Wednesday, August 23, 2006
Pro-Life, Bullet, Rifle, Foot: You Put the Pieces TogetherPardon the gun oriented image there. Elections coming up soon. From what I've seen around the Church, it's time once again for me to wince as many pro-lifers fall all over each other to shoot themselves in the foot. I think the Vatican missed the boat by insisting on a mandatum for theology professors. I think one is desperately needed for many pro-life activists. Allow me to explain and illustrate. Case in point: Diocese of Duluth disinvites Helen Prejean and the open book posse goes ape (sorry, evolutionists) over it. It's a predictable thread. It's relatively easy to assess some facts, such as Prejean's gaffe in signing on to an ad before looking at the final draft. But unlike some bishops, she promptly admitted her error and clarified her position on abortion and detailed her reason for signing on in the first place. Personally, I think the whole idea of signing on to newspaper ads is dated, mainly for technological reasons. Number two because it's so boring and like last week's cause. The least you can do is be creative. I wouldn't be caught dead signing this particular piece, as it came out, and I dislike Bush at least as much as any of the signatories. In a way, the sentiment is very much like what passes for pro-life fervor these days: frustrated, angry people who would like to make a difference, but they find that politics, time, and conversion happens too darned slowly. I can appreciate. I'm raising a pre-pubescent daughter. Getting back to the predictable reaction from the St Blog's commentariat, listen in: "Promoters of the seamless garment theory have played no small role in distorting the Church's teachings ..." "... (Prejean) is heterodox ..." "Sr. Prejean is just ... another 'useful idiot.'" "Sr. Prejean doesn't feel herself bound by Catholic teaching ..." Fascinating. It so resembles our president waging the war on terrorism. Can't keep the focus on the real fight, so let's hop on a bandwagon and pound away with the rest of the mob of your choice. If this isn't ideological ADHD, I don't know what is. Almost as low on my list are bishops who seem intent on sabotaging the Gospel of Life. Duluth Bishop Schnurr could have explored the possibility of Prejean being misquoted; her advocacy of the seamless garment certainly includes opposition to abortion. I think it's gotten way too easy on bishops, if all they think they need to do to be pro-life is to issue a fiat. That said, let me state I know many fine pro-lifers who indeed manage to keep their peace, joy, and good humor after decades in the trenches. They are people one truly loves to associate with, be it at pro-life work, or socially, or at worship, or wherever. I knew a lady who was very active in Birthright. But she also visited the sick, she sang in the choir, was much loved by family and friends. And she always had a smile on her face. She was very earnest about Birthright and the work she did with them. But the plight of the unborn did not change her into a dour, sour person. Many pro-lifers cannot comprehend why they seem to get so little support from their parish priests. My pastor nailed it in his bulletin column. Here's what I posted on Monday:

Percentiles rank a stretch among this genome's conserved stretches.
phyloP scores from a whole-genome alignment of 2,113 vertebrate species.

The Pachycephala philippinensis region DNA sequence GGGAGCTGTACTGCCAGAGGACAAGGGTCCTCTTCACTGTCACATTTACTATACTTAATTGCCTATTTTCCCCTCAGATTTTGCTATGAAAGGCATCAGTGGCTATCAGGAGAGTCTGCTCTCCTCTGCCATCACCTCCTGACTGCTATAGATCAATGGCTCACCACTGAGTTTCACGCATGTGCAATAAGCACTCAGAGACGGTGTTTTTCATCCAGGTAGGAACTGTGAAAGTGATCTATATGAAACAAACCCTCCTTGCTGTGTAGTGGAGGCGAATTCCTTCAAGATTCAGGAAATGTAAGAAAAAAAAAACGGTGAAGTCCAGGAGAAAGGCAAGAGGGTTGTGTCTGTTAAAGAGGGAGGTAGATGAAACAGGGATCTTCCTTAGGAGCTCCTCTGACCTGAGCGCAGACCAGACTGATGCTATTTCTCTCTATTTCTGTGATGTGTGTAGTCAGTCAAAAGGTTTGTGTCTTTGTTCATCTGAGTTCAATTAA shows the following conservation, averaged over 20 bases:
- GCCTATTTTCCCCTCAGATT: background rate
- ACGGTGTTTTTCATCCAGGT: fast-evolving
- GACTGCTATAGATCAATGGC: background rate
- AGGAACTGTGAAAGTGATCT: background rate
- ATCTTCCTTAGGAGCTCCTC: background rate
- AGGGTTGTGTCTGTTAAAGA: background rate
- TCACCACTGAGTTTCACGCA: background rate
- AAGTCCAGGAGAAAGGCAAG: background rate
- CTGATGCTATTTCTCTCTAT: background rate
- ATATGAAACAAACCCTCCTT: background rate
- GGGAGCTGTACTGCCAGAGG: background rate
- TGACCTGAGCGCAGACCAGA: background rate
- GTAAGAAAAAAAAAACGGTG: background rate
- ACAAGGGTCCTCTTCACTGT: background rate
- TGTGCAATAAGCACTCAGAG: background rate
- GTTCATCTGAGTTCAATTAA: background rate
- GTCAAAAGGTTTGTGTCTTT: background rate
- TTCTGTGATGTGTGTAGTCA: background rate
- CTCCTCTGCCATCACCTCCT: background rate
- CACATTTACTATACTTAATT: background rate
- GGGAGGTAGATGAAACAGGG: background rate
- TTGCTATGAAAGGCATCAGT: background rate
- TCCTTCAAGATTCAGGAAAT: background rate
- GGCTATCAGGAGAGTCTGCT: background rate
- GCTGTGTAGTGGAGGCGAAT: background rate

I am not unaware - as some of you have noted to me and other priests - that those who serve on pro-life committees and who work for life causes in other arenas are among the saddest people in our parishes, looking dour, even angry, rarely smiling or reflecting the joy of life that they promote.I wonder if these people see the harm they do. They leave the conversion of the hard-hearted entirely in the hands of some miracle of God. They underestimate the calm witness of a serene and peaceful person. A few people posted their positive personal experiences of Helen Prejean on that open book thread. Absolutely no comment on them. Missouri is voting on a measure to permit funding of embryonic stem cell research. I've heard it's favored in the polls and our state's pro-lifers have an uphill battle ahead. I've been asked to include a petition in every Mass from now till Election Day for every Catholic to vote "no" on ESCR. We had a speaker draw over a hundred to a forum on ESCR earlier this year. Our pastor is sending out a letter to all parishioners in a few weeks. But aside from these examples, and weekly e-mailed suggestions for the bulletin and the prayers at Mass, I've seen nothing else. No presence at parish activities. No tables with information after Mass. No plans for another speaker or any outreach to school parents. Nothing public with nearby parishes. I'm dismayed that some of our pro-lifers think the Mass and the Sunday bulletin are the only outlets for catechesis. I'm more dismayed at the lack of creativity generated in the face of this important ballot measure. I sure hope my parishioners aren't like the ones cheering Bishop Schnurr of Duluth for "disinviting" Helen Prejean. When you're facing the prospect of jobs, and life-saving cures for the elderly and children, you have to come up with something better than "All Catholics must vote no." Jesus told his disciples that he came that we might have life to the full. Let's start acting in the interests of the fullness of life and decline to give in to sullen pettiness.